Read the first version of this post – on BREXIT – here.
If you listen, you can hear the questions echoing around the echo-chambers of the left.
Why President Donald Trump?
Why did Donald Trump win the election?
What were they thinking?
Over the last few months, I’ve tried to explain why I thought Donald Trump had an excellent chance of winning the election and, after the election, to try to explain why he won. In hindsight, I think that most of my answers were generally accurate. Trump was a fighter, which the Republican base loved; Hillary Clinton was a weak candidate, with so many problems that – in the end – it’s hard to say which one really brought her own. And now, with riots on the streets, I think the average American has good reason to be relieved that Clinton and her cronies lost. What would they have done if they’d won?
But I think there is a more fundamental reason why Clinton – and everything she represented – was rejected. And, in many ways, it’s deeply personal.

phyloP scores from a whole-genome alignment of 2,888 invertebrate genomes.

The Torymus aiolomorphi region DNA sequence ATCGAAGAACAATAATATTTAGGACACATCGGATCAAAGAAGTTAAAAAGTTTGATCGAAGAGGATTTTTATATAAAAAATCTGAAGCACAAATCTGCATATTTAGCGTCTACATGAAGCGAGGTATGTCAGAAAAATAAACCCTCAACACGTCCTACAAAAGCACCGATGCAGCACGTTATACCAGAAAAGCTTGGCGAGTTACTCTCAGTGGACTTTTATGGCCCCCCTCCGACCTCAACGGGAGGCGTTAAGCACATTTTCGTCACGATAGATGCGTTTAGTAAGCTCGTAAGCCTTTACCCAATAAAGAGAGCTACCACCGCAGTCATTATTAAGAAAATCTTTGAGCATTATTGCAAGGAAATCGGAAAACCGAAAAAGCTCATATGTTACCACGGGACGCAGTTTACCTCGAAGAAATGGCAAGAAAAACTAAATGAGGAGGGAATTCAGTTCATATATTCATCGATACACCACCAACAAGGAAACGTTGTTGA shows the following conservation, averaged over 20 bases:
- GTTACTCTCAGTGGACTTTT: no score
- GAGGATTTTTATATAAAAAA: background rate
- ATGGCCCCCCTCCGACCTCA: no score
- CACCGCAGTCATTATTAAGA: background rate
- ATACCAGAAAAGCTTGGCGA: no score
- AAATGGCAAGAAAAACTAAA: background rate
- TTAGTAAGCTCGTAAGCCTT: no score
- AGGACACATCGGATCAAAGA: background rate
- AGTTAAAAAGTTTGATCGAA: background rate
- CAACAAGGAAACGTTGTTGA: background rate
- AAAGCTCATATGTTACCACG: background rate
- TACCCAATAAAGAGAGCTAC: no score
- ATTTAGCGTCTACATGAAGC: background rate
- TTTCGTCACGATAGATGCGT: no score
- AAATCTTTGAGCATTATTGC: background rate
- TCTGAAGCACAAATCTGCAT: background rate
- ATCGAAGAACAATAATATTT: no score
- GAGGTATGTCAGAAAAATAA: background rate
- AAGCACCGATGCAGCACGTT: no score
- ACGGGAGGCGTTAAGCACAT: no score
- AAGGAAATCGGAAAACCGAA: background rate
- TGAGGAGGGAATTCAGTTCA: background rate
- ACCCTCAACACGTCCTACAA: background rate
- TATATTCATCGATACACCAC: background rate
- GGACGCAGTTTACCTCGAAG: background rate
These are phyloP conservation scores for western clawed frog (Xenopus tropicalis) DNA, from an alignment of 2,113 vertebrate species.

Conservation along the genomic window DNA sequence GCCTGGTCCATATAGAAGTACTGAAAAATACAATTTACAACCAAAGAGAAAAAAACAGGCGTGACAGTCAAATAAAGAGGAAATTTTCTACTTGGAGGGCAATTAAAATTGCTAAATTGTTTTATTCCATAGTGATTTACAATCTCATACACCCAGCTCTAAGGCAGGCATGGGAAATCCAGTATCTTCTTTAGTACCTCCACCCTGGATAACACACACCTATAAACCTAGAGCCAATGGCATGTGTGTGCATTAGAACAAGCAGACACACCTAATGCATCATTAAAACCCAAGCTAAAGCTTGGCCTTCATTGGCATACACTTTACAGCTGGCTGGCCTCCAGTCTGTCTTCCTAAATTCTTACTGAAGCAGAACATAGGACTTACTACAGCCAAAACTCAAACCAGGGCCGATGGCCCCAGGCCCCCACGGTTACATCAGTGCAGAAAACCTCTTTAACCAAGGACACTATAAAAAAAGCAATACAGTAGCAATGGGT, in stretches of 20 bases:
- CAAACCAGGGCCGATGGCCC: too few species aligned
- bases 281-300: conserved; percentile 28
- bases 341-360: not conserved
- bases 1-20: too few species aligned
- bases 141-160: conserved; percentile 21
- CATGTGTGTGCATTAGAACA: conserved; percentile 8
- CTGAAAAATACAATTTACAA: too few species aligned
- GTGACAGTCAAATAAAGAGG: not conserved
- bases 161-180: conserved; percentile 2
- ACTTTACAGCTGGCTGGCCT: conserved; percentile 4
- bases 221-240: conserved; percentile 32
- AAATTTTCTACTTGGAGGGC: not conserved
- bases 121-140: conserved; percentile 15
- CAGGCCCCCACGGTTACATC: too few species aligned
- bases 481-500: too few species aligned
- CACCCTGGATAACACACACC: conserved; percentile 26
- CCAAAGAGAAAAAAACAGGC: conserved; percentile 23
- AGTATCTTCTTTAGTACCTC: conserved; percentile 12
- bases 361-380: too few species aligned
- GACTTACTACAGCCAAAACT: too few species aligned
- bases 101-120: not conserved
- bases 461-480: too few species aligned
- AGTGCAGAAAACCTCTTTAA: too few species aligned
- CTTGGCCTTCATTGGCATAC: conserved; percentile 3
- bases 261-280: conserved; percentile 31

If you want to guarantee that I will not pay any attention to you, there are three easy ways to do it:
-Talk to me like I’m a child.
-Talk to me like I’m an idiot.
-Talk to me as though my opinions don’t matter.
The problem with the first two should be obvious. No one likes being treated as either a child or an idiot. This is all the more important when the person doing it doesn’t really understand what’s going on. If someone condemns me for putting my books on kindle, rather than waiting for an elusive shot with a big publisher, that’s a fairly clear sign that that person doesn’t know what they’re talking about. That doesn’t necessary mean they’re trying to deliberately mislead me, but it strongly suggests that their opinions are of limited value.
This problem did serious damage to Hillary’s campaign. If someone believes, genuinely believes, that Trump’s supporters are idiots (or racists, or sexists, or bigots, etc) it undermines their ability to understand how Trump’s supporters tick. Worse, it makes it hard to consider that they don’t consider themselves to be idiots (etc) and that they may have reason to support Trump. For example, if one has no qualifications and no prospect of getting them, they will not support immigration because these equally unqualified immigrants are the competition!